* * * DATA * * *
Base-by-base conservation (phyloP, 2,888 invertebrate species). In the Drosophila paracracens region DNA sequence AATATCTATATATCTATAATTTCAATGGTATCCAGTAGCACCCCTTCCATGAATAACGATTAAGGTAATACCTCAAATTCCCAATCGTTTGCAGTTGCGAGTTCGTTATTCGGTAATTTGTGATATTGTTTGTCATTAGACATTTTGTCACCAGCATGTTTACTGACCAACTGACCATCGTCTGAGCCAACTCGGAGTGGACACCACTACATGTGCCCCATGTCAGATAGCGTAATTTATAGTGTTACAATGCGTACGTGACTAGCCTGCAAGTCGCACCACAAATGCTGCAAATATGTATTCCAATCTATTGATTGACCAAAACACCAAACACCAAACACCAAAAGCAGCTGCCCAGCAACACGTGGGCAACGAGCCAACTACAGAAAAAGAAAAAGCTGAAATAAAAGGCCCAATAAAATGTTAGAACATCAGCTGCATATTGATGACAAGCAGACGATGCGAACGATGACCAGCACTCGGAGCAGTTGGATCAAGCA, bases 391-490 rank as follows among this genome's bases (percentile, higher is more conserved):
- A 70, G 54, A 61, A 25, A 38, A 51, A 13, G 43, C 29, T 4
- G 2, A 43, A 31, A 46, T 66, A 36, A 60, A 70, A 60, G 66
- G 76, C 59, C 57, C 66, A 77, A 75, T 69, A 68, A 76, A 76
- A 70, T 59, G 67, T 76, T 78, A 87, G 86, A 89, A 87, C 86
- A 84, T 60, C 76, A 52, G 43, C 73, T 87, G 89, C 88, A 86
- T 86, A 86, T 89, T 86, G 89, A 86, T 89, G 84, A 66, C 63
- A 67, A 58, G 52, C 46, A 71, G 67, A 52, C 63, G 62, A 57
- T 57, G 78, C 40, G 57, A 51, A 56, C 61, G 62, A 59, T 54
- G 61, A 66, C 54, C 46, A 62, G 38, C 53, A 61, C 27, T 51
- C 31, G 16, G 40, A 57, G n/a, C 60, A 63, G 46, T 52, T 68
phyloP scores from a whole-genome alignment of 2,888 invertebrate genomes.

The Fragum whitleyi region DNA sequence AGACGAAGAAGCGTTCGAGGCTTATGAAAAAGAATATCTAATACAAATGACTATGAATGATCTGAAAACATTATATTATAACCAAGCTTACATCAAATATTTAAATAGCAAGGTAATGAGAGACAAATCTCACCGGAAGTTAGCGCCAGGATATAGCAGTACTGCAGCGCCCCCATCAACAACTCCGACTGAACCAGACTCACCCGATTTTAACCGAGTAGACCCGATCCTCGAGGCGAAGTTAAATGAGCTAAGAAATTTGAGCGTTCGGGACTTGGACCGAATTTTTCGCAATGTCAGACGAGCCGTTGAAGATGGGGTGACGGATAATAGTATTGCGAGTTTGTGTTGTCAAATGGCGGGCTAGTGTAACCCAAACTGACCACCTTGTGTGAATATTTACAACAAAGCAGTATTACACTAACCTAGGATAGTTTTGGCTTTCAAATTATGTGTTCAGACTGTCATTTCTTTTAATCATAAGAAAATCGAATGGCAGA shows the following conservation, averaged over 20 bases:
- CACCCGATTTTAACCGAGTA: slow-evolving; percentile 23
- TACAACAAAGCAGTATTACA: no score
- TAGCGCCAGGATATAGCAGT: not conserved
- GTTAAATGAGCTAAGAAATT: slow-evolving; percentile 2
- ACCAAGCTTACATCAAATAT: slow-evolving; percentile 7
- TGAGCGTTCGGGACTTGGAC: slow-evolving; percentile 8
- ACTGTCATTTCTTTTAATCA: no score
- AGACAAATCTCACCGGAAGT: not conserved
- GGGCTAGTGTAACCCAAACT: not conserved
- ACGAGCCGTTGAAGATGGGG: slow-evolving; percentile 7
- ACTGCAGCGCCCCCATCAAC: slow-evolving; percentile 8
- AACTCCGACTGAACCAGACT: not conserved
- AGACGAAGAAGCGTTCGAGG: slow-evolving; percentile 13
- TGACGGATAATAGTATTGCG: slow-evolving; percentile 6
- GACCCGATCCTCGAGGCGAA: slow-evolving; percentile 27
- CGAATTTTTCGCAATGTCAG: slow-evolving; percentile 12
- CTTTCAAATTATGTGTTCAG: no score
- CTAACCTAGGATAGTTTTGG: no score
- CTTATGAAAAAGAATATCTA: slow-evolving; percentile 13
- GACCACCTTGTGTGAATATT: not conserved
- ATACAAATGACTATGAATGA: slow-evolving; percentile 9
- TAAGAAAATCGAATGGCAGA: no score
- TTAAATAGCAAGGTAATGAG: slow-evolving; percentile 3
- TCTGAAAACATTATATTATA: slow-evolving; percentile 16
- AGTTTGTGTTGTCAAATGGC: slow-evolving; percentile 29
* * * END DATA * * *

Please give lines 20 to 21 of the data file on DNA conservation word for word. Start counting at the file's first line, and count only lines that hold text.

- ACTGTCATTTCTTTTAATCA: no score
- AGACAAATCTCACCGGAAGT: not conserved